arrow-right cart chevron-down chevron-left chevron-right chevron-up close menu minus play plus search share user email pinterest facebook instagram snapchat tumblr twitter vimeo youtube subscribe dogecoin dwolla forbrugsforeningen litecoin amazon_payments american_express bitcoin cirrus discover fancy interac jcb master paypal stripe visa diners_club dankort maestro trash
Domaine Guillot-Broux Mâcon-Cruzille "Beaumont" 2019 bottle
Regular price

Domaine Guillot-Broux Mâcon-Cruzille "Beaumont" 2019

Unit price per

About the wine:
Mâcon Cruzille

11 months in oak barrels

Grape variety:

8,000 bottles

Surface area:
1.5 hectares

Planting density:
9,000 plants per hectare

40 hectolitres per hectare

Soil type:
Upper Bathonian pholadomya marl limestone
Year of plantation:

We use the short pruning method en cordon Royat for all the
Gamay vines on the estate, to restrain the natural vigorous growth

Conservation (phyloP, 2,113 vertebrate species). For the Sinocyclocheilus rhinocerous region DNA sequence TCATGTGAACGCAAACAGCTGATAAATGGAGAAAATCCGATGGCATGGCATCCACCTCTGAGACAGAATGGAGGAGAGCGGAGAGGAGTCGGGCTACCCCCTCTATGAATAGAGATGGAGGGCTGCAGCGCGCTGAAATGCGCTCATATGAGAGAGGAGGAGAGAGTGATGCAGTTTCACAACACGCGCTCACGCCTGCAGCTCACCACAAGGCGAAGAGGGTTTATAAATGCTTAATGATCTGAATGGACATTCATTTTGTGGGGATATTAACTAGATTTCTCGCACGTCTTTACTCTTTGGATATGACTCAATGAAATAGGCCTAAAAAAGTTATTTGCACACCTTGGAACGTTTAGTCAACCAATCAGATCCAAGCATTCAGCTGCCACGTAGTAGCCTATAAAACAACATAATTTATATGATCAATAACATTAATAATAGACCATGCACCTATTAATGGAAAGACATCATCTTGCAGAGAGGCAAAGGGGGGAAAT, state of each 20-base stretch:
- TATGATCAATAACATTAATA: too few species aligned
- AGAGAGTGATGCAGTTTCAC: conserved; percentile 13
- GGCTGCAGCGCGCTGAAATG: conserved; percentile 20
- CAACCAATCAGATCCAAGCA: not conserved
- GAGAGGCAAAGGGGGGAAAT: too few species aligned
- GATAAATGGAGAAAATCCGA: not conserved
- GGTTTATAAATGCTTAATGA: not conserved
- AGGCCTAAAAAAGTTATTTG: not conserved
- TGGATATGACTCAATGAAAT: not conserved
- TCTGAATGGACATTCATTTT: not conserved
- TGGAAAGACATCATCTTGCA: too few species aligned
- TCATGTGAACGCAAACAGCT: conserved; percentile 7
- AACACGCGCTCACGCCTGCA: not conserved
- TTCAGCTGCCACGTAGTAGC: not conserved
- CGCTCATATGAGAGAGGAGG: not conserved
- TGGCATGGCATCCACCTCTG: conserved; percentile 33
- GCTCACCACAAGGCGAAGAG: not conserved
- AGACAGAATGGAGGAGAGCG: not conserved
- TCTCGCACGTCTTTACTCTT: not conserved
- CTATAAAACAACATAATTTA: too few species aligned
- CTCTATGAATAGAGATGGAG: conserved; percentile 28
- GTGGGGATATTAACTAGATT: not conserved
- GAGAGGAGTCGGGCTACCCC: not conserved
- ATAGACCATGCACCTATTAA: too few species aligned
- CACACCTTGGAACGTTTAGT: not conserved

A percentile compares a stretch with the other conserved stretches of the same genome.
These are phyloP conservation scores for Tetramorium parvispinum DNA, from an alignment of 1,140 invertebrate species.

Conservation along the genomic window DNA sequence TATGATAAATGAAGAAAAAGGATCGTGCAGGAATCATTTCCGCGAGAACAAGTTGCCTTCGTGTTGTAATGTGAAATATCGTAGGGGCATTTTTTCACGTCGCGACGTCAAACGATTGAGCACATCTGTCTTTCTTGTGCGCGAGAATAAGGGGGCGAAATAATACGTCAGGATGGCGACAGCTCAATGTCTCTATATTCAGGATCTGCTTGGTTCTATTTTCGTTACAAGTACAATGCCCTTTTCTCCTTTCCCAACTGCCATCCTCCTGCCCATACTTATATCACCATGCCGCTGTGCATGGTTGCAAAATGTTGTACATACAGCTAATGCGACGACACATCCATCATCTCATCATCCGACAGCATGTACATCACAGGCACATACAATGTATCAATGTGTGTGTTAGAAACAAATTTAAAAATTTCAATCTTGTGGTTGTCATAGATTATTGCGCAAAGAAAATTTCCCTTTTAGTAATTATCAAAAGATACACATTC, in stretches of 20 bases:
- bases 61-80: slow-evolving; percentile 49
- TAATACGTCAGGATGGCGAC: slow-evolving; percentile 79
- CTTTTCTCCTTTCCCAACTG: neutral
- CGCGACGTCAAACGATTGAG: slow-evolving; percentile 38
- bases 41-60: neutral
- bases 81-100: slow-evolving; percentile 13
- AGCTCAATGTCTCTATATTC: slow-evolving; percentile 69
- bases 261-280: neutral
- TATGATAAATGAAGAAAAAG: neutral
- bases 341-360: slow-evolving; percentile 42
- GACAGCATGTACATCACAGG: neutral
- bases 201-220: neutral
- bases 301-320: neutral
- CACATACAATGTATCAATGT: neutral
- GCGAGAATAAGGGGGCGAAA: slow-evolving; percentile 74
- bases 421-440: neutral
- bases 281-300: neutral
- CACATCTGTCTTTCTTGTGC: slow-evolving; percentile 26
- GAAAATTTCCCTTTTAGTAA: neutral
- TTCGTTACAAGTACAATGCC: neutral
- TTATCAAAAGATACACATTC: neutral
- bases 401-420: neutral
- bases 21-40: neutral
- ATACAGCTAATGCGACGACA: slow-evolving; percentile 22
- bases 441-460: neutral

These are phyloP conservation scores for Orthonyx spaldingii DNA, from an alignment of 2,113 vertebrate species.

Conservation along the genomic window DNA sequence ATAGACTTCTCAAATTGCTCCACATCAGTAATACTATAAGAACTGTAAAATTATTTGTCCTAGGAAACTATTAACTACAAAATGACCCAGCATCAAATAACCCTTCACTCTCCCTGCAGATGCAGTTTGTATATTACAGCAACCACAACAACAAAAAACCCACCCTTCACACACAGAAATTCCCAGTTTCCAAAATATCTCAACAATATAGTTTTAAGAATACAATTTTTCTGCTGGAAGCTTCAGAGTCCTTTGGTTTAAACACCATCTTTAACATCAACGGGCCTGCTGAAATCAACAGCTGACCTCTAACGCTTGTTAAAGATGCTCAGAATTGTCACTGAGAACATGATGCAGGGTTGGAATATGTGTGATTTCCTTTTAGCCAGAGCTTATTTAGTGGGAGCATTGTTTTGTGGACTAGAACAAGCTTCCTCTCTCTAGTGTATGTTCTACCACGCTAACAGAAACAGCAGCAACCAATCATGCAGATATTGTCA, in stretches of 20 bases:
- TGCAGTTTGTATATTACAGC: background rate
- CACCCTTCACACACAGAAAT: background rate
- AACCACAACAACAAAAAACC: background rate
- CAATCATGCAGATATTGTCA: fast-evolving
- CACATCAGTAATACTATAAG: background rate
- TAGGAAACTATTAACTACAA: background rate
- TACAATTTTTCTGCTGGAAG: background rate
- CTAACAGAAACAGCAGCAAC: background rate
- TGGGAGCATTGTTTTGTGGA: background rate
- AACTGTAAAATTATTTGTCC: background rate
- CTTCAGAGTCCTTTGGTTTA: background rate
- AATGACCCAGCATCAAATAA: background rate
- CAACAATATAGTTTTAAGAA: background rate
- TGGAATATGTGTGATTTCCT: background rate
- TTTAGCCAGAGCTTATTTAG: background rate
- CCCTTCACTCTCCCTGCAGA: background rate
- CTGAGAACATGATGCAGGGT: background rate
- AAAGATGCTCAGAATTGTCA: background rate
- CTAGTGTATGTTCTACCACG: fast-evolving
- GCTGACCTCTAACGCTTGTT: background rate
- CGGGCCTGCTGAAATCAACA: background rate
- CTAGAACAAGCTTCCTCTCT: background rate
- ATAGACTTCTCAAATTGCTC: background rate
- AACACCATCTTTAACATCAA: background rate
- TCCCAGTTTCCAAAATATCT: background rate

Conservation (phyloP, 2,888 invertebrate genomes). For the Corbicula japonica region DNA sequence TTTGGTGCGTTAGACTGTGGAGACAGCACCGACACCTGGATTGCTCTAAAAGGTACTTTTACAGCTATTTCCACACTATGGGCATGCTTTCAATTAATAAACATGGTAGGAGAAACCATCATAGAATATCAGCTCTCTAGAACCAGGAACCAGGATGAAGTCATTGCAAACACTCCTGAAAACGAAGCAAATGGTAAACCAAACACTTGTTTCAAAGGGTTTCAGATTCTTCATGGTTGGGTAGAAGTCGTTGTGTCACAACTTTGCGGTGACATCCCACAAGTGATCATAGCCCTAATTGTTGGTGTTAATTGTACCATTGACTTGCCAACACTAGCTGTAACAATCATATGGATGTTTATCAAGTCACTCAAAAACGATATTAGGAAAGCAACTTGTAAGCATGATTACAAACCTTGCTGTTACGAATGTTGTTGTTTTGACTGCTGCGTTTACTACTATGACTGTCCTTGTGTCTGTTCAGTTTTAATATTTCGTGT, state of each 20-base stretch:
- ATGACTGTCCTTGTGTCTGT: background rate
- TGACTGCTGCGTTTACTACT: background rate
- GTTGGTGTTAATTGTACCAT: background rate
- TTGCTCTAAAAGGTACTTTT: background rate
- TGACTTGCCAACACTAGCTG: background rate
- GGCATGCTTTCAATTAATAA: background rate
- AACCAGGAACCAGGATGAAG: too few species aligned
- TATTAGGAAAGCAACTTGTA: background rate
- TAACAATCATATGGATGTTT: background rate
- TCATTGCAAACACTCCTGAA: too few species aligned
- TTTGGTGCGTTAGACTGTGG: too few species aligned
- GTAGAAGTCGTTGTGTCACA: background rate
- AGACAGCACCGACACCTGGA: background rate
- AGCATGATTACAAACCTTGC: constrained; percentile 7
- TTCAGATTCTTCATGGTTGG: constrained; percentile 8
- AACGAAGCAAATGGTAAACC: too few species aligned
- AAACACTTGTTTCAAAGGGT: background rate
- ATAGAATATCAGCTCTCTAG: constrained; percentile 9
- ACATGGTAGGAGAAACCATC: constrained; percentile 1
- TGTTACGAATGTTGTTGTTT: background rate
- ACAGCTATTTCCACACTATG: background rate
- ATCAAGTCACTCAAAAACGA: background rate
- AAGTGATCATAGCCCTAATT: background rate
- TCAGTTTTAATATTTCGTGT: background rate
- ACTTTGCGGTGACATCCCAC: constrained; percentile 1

of this grape variety. Grown on the clayey limestone soils of the
Mâconnais, this wine has very particular peppery and spicy notes.
Beaumont is an emblematic cuvee of the domaine, a real Gamay
with a Burgundy style.

This wine always needs two or three years ageing before
mellowing, and can be kept for 5 to 10 years, depending on the

About the producer:

On May 27 2008, Jean-Gérard Guillot, the founder of the Domaine Guillot-Broux, passed away at the age of 63. His sons, Emmanuel and Patrice, tell his story.
After some years working on his family’s vineyard, our father left to deepen his wine-making knowledge. He first worked for several years at the Domaine de la Chanal in Brouilly in the Beaujolais, then at the Domaine Bernard Michelot in Meursault.
In 1978, he returned to Cruzille, where he established the Domaine Guillot-Broux with our mother, Jacqueline (Broux is her maiden name).
Our father was a winemaker, with a profound understanding of all that this encompasses: the soil, the vines, and wine.
His work in the vines was balanced by another passion: reading. At night he would pursue his interest in history, on which he read avidly. Listening to him talk about the building of cathedrals, or about Celtic culture, was enthralling.
He also loved hunting; not blind slaughter, but hunting with a deep respect for nature, with the knowledge that man is part of that nature, not separated from it.
Above all, he loved his family: his wife, his children, his grandchildren, to whom he passed on his passion, his knowledge and his land.